A hefty tropical cyclone that formed near Vanuatu last night brings a fresh threat of flooding rains to New Zealand next week.
Tropical Cyclone Donna is likely to reach Severe Category 3 today or tomorrow, WeatherWatch reported.
Donna has formed outside the cyclone season, which ended on April 30.
WeatherWatch head forecaster Philip Duncan said that the remnants of the tropical storm could bring heavy rain to New Zealand midway through next week.
MetService meteorologist April Clark said they would be able to tell on Sunday whether the cyclone will hit New Zealand.
"It's expected to affect Vanuatu in the coming days. It looks like it's going to veer left as it goes down.
"At the moment it is very unlikely it'll head over New Zealand. But there's a chance."
Despite the cyclone, May is meant to be drier than usual.
Relatively fine weather is forecast for all regions this month. The cool start as night-time temperatures dropped into low, single digits will be followed by unseasonal warmth.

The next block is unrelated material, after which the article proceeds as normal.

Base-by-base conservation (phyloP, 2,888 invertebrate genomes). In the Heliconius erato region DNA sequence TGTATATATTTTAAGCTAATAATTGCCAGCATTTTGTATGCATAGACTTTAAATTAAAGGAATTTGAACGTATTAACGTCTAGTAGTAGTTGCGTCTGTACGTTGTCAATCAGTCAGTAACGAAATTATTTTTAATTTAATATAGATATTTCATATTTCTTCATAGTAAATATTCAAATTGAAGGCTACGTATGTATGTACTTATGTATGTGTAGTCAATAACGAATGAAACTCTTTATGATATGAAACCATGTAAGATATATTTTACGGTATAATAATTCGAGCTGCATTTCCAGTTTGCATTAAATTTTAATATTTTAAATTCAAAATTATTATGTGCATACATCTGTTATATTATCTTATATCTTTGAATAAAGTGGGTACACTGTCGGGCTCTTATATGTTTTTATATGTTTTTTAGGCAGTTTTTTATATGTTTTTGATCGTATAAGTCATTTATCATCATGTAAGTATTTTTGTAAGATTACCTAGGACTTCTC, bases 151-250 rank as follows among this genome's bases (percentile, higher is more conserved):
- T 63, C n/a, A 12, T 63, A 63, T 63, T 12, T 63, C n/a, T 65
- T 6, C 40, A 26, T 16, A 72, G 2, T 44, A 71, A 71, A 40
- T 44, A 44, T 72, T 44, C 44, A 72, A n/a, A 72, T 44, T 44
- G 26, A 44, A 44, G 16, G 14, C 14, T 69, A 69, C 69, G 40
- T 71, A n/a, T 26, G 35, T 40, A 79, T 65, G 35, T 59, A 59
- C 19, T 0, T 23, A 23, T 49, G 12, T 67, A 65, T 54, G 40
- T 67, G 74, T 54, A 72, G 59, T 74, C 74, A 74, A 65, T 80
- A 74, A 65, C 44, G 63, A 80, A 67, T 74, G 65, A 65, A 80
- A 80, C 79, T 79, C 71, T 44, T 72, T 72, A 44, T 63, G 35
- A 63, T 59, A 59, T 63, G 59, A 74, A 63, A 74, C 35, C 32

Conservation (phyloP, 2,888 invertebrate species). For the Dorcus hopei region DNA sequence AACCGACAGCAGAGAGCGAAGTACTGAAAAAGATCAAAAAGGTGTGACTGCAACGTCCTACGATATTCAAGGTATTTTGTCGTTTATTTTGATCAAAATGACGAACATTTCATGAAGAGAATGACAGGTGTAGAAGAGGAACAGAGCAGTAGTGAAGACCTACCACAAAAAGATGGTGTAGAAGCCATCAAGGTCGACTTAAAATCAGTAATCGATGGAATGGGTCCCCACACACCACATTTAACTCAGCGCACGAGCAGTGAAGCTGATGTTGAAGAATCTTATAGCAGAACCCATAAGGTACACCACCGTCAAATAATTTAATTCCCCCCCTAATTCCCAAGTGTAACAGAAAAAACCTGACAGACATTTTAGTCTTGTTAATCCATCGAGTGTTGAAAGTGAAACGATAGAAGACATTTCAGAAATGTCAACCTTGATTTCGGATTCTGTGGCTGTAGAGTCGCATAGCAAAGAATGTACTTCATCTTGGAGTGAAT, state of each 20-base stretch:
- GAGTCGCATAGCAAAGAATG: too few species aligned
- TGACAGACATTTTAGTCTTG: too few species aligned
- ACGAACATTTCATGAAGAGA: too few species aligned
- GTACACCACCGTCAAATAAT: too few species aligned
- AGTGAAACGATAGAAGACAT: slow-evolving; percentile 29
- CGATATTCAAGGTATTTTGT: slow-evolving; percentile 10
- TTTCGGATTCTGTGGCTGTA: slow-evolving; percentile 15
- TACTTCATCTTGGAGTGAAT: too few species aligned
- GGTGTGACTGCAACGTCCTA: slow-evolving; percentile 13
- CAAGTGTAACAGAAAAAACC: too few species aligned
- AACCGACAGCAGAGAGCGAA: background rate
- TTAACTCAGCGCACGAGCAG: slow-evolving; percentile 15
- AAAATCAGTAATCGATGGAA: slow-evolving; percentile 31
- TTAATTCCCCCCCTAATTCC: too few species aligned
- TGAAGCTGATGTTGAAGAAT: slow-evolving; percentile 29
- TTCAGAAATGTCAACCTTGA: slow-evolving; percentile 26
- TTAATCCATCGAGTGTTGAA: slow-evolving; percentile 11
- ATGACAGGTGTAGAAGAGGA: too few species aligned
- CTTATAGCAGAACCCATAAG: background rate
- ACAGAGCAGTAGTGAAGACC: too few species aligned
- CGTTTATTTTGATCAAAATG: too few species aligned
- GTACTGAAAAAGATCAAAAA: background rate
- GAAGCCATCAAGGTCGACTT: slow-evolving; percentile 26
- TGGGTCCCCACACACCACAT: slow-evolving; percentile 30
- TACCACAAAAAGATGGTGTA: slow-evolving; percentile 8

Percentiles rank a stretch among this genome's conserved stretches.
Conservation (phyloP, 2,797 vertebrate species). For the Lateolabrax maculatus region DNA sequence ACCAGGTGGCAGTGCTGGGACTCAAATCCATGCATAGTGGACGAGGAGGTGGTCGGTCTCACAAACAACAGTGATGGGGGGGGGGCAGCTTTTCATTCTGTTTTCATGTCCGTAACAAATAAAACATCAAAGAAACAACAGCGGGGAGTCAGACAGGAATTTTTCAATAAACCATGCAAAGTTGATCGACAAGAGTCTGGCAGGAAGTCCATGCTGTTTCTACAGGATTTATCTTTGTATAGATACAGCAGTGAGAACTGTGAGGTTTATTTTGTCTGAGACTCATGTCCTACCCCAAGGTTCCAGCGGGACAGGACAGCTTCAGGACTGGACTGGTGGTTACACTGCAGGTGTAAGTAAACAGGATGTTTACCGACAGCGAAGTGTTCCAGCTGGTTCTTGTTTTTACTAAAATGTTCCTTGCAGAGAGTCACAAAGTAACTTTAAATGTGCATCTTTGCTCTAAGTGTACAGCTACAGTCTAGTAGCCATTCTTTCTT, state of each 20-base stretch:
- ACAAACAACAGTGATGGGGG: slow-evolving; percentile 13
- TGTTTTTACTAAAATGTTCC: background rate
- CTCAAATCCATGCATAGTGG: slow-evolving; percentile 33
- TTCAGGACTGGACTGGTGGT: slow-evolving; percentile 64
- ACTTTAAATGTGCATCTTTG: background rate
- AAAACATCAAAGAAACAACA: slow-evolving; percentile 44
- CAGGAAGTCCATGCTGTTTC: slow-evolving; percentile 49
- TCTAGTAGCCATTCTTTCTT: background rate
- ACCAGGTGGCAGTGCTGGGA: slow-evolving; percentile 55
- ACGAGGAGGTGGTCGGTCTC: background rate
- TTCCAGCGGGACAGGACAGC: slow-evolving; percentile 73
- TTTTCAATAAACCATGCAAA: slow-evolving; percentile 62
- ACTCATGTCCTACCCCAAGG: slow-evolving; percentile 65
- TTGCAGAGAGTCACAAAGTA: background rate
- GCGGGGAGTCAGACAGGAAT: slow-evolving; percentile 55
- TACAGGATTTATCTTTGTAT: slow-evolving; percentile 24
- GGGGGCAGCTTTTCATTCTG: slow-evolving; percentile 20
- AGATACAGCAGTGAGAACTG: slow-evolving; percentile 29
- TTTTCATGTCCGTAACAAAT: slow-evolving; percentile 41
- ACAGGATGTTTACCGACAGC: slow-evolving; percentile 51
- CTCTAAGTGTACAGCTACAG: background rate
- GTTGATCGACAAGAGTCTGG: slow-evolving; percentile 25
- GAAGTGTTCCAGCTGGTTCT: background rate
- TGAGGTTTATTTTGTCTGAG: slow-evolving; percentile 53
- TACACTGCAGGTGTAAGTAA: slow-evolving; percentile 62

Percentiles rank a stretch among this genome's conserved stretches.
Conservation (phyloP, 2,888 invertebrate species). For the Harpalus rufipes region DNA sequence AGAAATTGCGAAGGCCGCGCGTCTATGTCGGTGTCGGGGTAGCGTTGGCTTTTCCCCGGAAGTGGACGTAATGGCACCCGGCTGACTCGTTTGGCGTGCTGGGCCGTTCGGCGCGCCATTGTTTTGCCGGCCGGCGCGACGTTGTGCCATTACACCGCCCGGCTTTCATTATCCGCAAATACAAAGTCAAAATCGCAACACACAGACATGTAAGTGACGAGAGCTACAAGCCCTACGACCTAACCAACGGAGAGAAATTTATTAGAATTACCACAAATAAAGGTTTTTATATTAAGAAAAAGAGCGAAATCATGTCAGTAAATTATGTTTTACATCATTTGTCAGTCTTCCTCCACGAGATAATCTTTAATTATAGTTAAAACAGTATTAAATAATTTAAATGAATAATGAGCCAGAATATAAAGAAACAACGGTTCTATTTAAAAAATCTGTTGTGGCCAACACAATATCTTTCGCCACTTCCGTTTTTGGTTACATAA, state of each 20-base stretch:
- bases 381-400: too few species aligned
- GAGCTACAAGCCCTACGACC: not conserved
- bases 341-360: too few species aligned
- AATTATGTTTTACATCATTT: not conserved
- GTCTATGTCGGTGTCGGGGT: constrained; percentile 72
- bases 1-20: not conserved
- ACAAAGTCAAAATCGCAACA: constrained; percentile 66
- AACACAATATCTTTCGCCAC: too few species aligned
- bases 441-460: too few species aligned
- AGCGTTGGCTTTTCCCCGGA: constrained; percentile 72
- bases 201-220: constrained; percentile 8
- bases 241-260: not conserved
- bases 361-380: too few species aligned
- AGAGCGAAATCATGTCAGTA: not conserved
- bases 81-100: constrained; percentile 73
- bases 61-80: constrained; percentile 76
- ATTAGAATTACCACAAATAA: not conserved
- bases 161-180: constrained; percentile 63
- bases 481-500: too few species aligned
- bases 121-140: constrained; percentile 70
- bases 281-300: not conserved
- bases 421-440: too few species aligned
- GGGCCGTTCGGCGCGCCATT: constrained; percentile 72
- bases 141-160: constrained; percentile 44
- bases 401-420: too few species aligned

Last night most places got a little sprinkling of rain, MetService meteorologist Ravi Kandula said.
Today scattered showers will touch the lion's share of the country before easing for a weekend of settled, sunny weather. But it's time to get the electric blanket out as frosts are expected in central North Island and overnight temperatures below 3C.
"Friday is really good across most of the country," Kandula told the Herald.
"Into Saturday I expect the ridge is going to hang on.
"It's going to get nippier during the night but nice sunshine during the day to get those temperatures into the late teens."
Kandula said high pressure should prevail over New Zealand for much of May.
Sea temperatures around the New Zealand coastline continue above average, excluding the Cook Strait.
May rainfall is forecast to be near normal for Wairarapa, Hawke's Bay and Gisborne. Elsewhere would be drier than usual, Kandula said.
"There could be areas of evening and morning cloud. But there will be more sunshine hours during the day.
"During the afternoons you can expect sunshine in most places."
This is a welcome change from what was a sopping wet April for much of the country, when rainfall was up to 350 per cent of normal over the North Island and the north and east of the South Island.
It was the wettest March-April on record for Auckland (439mm), Tauranga (569mm), Hamilton (427mm), and Whakatane (482mm). It was the second wettest March-April for Christchurch (234mm), and the third wettest for Kerikeri (624mm) and Wellington (360mm).